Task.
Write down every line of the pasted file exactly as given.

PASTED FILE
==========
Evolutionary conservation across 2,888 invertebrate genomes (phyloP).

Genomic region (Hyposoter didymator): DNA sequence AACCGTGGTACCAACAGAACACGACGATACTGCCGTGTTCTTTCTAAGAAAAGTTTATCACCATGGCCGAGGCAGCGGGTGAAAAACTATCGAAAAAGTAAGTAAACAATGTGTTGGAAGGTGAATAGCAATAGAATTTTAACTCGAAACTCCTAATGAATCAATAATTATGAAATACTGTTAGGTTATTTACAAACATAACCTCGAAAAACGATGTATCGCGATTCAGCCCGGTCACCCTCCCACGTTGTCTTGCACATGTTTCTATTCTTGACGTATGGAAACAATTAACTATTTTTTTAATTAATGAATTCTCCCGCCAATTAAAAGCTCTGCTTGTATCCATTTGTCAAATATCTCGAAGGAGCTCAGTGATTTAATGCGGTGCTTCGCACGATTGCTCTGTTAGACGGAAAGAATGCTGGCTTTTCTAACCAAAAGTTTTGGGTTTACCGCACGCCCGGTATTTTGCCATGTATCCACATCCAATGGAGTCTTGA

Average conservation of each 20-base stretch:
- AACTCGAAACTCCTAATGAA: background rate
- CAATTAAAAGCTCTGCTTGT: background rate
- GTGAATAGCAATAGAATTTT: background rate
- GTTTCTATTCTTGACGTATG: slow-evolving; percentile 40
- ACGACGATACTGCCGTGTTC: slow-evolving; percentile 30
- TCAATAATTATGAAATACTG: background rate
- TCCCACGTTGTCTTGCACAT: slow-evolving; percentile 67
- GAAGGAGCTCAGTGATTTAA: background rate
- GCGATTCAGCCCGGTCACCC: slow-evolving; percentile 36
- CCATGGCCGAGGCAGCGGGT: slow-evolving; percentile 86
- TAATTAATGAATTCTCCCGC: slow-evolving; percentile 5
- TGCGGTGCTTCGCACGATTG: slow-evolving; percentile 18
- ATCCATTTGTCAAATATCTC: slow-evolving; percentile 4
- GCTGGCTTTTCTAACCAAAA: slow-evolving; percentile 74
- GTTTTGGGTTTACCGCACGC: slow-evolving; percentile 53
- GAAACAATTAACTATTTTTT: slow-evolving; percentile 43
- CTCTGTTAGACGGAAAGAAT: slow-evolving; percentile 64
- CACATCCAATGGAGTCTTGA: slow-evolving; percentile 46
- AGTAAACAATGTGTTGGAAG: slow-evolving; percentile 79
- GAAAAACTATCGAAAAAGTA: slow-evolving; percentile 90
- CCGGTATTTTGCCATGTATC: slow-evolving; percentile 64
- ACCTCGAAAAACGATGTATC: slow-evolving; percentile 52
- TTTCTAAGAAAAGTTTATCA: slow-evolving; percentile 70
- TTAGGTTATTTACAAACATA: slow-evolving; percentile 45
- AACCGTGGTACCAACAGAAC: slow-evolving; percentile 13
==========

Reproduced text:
Evolutionary conservation across 2,888 invertebrate genomes (phyloP).

Genomic region (Hyposoter didymator): DNA sequence AACCGTGGTACCAACAGAACACGACGATACTGCCGTGTTCTTTCTAAGAAAAGTTTATCACCATGGCCGAGGCAGCGGGTGAAAAACTATCGAAAAAGTAAGTAAACAATGTGTTGGAAGGTGAATAGCAATAGAATTTTAACTCGAAACTCCTAATGAATCAATAATTATGAAATACTGTTAGGTTATTTACAAACATAACCTCGAAAAACGATGTATCGCGATTCAGCCCGGTCACCCTCCCACGTTGTCTTGCACATGTTTCTATTCTTGACGTATGGAAACAATTAACTATTTTTTTAATTAATGAATTCTCCCGCCAATTAAAAGCTCTGCTTGTATCCATTTGTCAAATATCTCGAAGGAGCTCAGTGATTTAATGCGGTGCTTCGCACGATTGCTCTGTTAGACGGAAAGAATGCTGGCTTTTCTAACCAAAAGTTTTGGGTTTACCGCACGCCCGGTATTTTGCCATGTATCCACATCCAATGGAGTCTTGA

Average conservation of each 20-base stretch:
- AACTCGAAACTCCTAATGAA: background rate
- CAATTAAAAGCTCTGCTTGT: background rate
- GTGAATAGCAATAGAATTTT: background rate
- GTTTCTATTCTTGACGTATG: slow-evolving; percentile 40
- ACGACGATACTGCCGTGTTC: slow-evolving; percentile 30
- TCAATAATTATGAAATACTG: background rate
- TCCCACGTTGTCTTGCACAT: slow-evolving; percentile 67
- GAAGGAGCTCAGTGATTTAA: background rate
- GCGATTCAGCCCGGTCACCC: slow-evolving; percentile 36
- CCATGGCCGAGGCAGCGGGT: slow-evolving; percentile 86
- TAATTAATGAATTCTCCCGC: slow-evolving; percentile 5
- TGCGGTGCTTCGCACGATTG: slow-evolving; percentile 18
- ATCCATTTGTCAAATATCTC: slow-evolving; percentile 4
- GCTGGCTTTTCTAACCAAAA: slow-evolving; percentile 74
- GTTTTGGGTTTACCGCACGC: slow-evolving; percentile 53
- GAAACAATTAACTATTTTTT: slow-evolving; percentile 43
- CTCTGTTAGACGGAAAGAAT: slow-evolving; percentile 64
- CACATCCAATGGAGTCTTGA: slow-evolving; percentile 46
- AGTAAACAATGTGTTGGAAG: slow-evolving; percentile 79
- GAAAAACTATCGAAAAAGTA: slow-evolving; percentile 90
- CCGGTATTTTGCCATGTATC: slow-evolving; percentile 64
- ACCTCGAAAAACGATGTATC: slow-evolving; percentile 52
- TTTCTAAGAAAAGTTTATCA: slow-evolving; percentile 70
- TTAGGTTATTTACAAACATA: slow-evolving; percentile 45
- AACCGTGGTACCAACAGAAC: slow-evolving; percentile 13